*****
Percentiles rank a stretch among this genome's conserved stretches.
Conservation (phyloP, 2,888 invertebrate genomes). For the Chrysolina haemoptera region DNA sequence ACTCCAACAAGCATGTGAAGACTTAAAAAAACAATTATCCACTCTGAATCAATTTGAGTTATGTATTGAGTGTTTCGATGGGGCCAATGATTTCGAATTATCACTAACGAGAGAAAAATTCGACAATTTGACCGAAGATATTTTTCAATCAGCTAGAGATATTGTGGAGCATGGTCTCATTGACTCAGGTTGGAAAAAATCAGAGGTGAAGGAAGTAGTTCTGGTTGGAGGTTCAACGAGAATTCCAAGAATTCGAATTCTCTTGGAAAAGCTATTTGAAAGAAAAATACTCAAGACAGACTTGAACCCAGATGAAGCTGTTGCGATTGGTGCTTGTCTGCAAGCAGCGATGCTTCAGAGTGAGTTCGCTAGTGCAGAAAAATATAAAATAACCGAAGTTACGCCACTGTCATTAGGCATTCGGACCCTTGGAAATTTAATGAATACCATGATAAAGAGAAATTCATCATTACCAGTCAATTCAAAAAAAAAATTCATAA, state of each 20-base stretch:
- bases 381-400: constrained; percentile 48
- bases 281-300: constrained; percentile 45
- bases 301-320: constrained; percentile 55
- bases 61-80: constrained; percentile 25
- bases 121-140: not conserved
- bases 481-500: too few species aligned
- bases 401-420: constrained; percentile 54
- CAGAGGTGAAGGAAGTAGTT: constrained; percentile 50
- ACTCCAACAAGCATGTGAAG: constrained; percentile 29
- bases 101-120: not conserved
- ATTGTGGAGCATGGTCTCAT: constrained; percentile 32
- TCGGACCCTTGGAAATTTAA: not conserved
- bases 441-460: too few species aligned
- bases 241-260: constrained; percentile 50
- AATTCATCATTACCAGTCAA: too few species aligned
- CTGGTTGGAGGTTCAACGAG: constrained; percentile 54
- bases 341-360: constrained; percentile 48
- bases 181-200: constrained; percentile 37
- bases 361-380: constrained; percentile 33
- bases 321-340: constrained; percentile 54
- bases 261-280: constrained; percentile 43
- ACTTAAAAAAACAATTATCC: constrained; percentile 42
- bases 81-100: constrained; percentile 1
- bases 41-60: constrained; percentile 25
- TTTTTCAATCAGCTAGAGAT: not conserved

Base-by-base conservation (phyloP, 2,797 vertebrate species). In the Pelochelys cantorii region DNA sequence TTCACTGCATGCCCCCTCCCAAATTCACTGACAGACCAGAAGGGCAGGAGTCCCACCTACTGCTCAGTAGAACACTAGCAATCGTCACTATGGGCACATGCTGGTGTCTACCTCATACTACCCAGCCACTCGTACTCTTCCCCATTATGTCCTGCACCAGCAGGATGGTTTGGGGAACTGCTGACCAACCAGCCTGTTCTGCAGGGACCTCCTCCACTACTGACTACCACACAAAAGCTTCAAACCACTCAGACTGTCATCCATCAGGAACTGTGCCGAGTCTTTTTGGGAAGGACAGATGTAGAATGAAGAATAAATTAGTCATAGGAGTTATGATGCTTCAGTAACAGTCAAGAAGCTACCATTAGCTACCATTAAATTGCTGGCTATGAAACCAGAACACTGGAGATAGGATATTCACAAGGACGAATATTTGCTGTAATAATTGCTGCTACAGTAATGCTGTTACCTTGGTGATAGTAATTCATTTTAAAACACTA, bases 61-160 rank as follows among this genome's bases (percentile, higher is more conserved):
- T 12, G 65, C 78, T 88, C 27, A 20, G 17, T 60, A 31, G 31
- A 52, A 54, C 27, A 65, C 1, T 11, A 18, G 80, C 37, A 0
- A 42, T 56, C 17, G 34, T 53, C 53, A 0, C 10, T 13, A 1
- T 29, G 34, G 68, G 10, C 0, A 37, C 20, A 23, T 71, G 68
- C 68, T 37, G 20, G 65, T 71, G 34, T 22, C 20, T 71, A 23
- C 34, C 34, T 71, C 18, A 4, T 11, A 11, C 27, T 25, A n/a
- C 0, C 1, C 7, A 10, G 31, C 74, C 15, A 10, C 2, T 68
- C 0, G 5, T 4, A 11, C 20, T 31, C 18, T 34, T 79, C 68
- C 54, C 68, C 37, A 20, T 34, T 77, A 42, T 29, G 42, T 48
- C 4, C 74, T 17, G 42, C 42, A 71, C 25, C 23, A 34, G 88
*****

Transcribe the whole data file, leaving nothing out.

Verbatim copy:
Percentiles rank a stretch among this genome's conserved stretches.
Conservation (phyloP, 2,888 invertebrate genomes). For the Chrysolina haemoptera region DNA sequence ACTCCAACAAGCATGTGAAGACTTAAAAAAACAATTATCCACTCTGAATCAATTTGAGTTATGTATTGAGTGTTTCGATGGGGCCAATGATTTCGAATTATCACTAACGAGAGAAAAATTCGACAATTTGACCGAAGATATTTTTCAATCAGCTAGAGATATTGTGGAGCATGGTCTCATTGACTCAGGTTGGAAAAAATCAGAGGTGAAGGAAGTAGTTCTGGTTGGAGGTTCAACGAGAATTCCAAGAATTCGAATTCTCTTGGAAAAGCTATTTGAAAGAAAAATACTCAAGACAGACTTGAACCCAGATGAAGCTGTTGCGATTGGTGCTTGTCTGCAAGCAGCGATGCTTCAGAGTGAGTTCGCTAGTGCAGAAAAATATAAAATAACCGAAGTTACGCCACTGTCATTAGGCATTCGGACCCTTGGAAATTTAATGAATACCATGATAAAGAGAAATTCATCATTACCAGTCAATTCAAAAAAAAAATTCATAA, state of each 20-base stretch:
- bases 381-400: constrained; percentile 48
- bases 281-300: constrained; percentile 45
- bases 301-320: constrained; percentile 55
- bases 61-80: constrained; percentile 25
- bases 121-140: not conserved
- bases 481-500: too few species aligned
- bases 401-420: constrained; percentile 54
- CAGAGGTGAAGGAAGTAGTT: constrained; percentile 50
- ACTCCAACAAGCATGTGAAG: constrained; percentile 29
- bases 101-120: not conserved
- ATTGTGGAGCATGGTCTCAT: constrained; percentile 32
- TCGGACCCTTGGAAATTTAA: not conserved
- bases 441-460: too few species aligned
- bases 241-260: constrained; percentile 50
- AATTCATCATTACCAGTCAA: too few species aligned
- CTGGTTGGAGGTTCAACGAG: constrained; percentile 54
- bases 341-360: constrained; percentile 48
- bases 181-200: constrained; percentile 37
- bases 361-380: constrained; percentile 33
- bases 321-340: constrained; percentile 54
- bases 261-280: constrained; percentile 43
- ACTTAAAAAAACAATTATCC: constrained; percentile 42
- bases 81-100: constrained; percentile 1
- bases 41-60: constrained; percentile 25
- TTTTTCAATCAGCTAGAGAT: not conserved

Base-by-base conservation (phyloP, 2,797 vertebrate species). In the Pelochelys cantorii region DNA sequence TTCACTGCATGCCCCCTCCCAAATTCACTGACAGACCAGAAGGGCAGGAGTCCCACCTACTGCTCAGTAGAACACTAGCAATCGTCACTATGGGCACATGCTGGTGTCTACCTCATACTACCCAGCCACTCGTACTCTTCCCCATTATGTCCTGCACCAGCAGGATGGTTTGGGGAACTGCTGACCAACCAGCCTGTTCTGCAGGGACCTCCTCCACTACTGACTACCACACAAAAGCTTCAAACCACTCAGACTGTCATCCATCAGGAACTGTGCCGAGTCTTTTTGGGAAGGACAGATGTAGAATGAAGAATAAATTAGTCATAGGAGTTATGATGCTTCAGTAACAGTCAAGAAGCTACCATTAGCTACCATTAAATTGCTGGCTATGAAACCAGAACACTGGAGATAGGATATTCACAAGGACGAATATTTGCTGTAATAATTGCTGCTACAGTAATGCTGTTACCTTGGTGATAGTAATTCATTTTAAAACACTA, bases 61-160 rank as follows among this genome's bases (percentile, higher is more conserved):
- T 12, G 65, C 78, T 88, C 27, A 20, G 17, T 60, A 31, G 31
- A 52, A 54, C 27, A 65, C 1, T 11, A 18, G 80, C 37, A 0
- A 42, T 56, C 17, G 34, T 53, C 53, A 0, C 10, T 13, A 1
- T 29, G 34, G 68, G 10, C 0, A 37, C 20, A 23, T 71, G 68
- C 68, T 37, G 20, G 65, T 71, G 34, T 22, C 20, T 71, A 23
- C 34, C 34, T 71, C 18, A 4, T 11, A 11, C 27, T 25, A n/a
- C 0, C 1, C 7, A 10, G 31, C 74, C 15, A 10, C 2, T 68
- C 0, G 5, T 4, A 11, C 20, T 31, C 18, T 34, T 79, C 68
- C 54, C 68, C 37, A 20, T 34, T 77, A 42, T 29, G 42, T 48
- C 4, C 74, T 17, G 42, C 42, A 71, C 25, C 23, A 34, G 88